C13-H1 Heteronuclear Correlation (HETCOR) of Dow704 diffusion pump oil in CDCI3

Figure 4. C13-H1 Heteronuclear Correlation (HETCOR) of Dow704 diffusion pump oil in CDCI3

X-Nucleus Polarization Transfer (XPT)

Multinuclear spectra can be routinely obtained by modern NMR spectrometers. However, it is more difficult to obtain a 13C-NMR spectrum than a 1H-NMR spectrum for two main reasons.

Firstly, there is a low natural abundance of a number of NMR active isotopes, meaning that per mole of compound, there are fewer NMR-active nuclei to absorb energy. Secondly, the inherent signal intensity per nucleus is particularly low.

As a result of this, NMR spectroscopists are seeking new methods to improve the signal intensity of carbon and other X-nuclei. All of the methods developed so far involve a phenomenon known as polarization transfer, in which magnetization is transferred via spin-spin couplings.

Figure 5 shows the 29Si 1D acquisition (bottom) and the 29Si XPT acquisition (top) and demonstrates the advantages of the X-Nucleus polarization transfer experiment. The two silicon assignments in the sample are based on the peak strength, with the interior 29Si at -18 ppm and the two exterior 29Si at -12 ppm. Both experiments were carried out uninterrupted on the same sample, using the same parameters. The S/N ratio for the two spectra are 29.6 and 74.0, respectively.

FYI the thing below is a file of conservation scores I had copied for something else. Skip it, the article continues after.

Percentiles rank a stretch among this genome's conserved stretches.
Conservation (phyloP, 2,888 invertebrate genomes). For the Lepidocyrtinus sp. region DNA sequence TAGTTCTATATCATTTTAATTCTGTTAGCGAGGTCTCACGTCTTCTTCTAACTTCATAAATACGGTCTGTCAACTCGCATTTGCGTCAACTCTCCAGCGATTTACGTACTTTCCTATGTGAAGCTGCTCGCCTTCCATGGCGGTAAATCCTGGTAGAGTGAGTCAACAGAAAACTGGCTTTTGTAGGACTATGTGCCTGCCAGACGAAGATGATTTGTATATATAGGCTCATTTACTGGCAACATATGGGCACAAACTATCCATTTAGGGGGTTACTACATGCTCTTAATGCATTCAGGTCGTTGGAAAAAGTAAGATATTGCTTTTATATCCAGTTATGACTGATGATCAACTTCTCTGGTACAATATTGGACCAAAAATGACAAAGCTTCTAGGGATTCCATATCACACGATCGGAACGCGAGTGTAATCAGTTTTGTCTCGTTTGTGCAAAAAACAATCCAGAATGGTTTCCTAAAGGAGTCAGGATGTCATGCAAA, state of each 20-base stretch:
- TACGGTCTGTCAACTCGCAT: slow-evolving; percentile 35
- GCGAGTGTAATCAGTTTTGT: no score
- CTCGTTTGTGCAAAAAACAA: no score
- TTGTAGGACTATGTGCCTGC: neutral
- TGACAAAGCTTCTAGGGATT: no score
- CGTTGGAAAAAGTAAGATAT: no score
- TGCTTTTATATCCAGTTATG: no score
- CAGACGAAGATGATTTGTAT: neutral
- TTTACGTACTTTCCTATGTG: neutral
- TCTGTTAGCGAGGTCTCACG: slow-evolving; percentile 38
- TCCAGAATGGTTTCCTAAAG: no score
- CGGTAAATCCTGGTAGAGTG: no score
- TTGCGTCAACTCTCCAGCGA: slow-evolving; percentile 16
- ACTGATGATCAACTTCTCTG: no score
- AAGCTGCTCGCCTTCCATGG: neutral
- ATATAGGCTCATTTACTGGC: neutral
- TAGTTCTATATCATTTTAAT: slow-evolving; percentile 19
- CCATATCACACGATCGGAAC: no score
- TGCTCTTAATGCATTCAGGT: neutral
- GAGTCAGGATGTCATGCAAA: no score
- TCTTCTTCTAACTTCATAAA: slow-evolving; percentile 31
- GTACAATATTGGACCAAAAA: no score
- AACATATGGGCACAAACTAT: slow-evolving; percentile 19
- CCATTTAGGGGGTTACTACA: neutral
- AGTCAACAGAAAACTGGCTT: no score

Si29 1D and XPT spectra of Dow704 diffusion pump oil in CDCI3

Figure 5. Si29 1D and XPT spectra of Dow704 diffusion pump oil in CDCI3

29Si X-Nucleus Heteronuclear Correlation (X-HETCOR)

Similar to the COSY experiment, the Heteronuclear Correlation (HETCOR) experiment differs in that it concerns coupling between two different types of nuclei. This method is typically used to correlate proton resonances with those from directly bonded carbon-13 (or other) nuclei.

The axes of the contour plot represent the chemical shift ranges of the proton and other X-nucleus, and signals occur at coordinates corresponding to the shifts of the bonded pairs of nuclei. In this experiment, signals from the X-nucleus are detected rather than those of the protons.

Figure 6 shows the 1H-29Si X-HETCOR spectrum for Dow704. The results of the X-HETCOR strengthen the assignments made in the C13 and proton spectra. The 29Si peak at -12 ppm displays coupling to the phenyl resonance as well as the proton peak at 0.60 ppm. The 29Si peak at -18ppm is shows coupling to the methyl resonance at 0.15 ppm.

Si29-H1 X-Nucleus Heteronuclear Correlation (X-HETCOR) of Dow704 pump oil

Figure 6. Si29-H1 X-Nucleus Heteronuclear Correlation (X-HETCOR) of Dow704 pump oil

About Anasazi Instruments

Anasazi Instruments has been providing high quality, rugged, easy-to-use 60 and 90 MHz NMR spectrometers and upgrades to the educational and industrial markets. These instruments have been successfully implemented at hundreds or institutions ranging from large companies and top-tier universities to community colleges throughout North and South America. In research environments, the Eft is a cost-effective workhorse for synthetic and analytical laboratories.


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Last updated: Sep 5, 2018 at 4:39 AM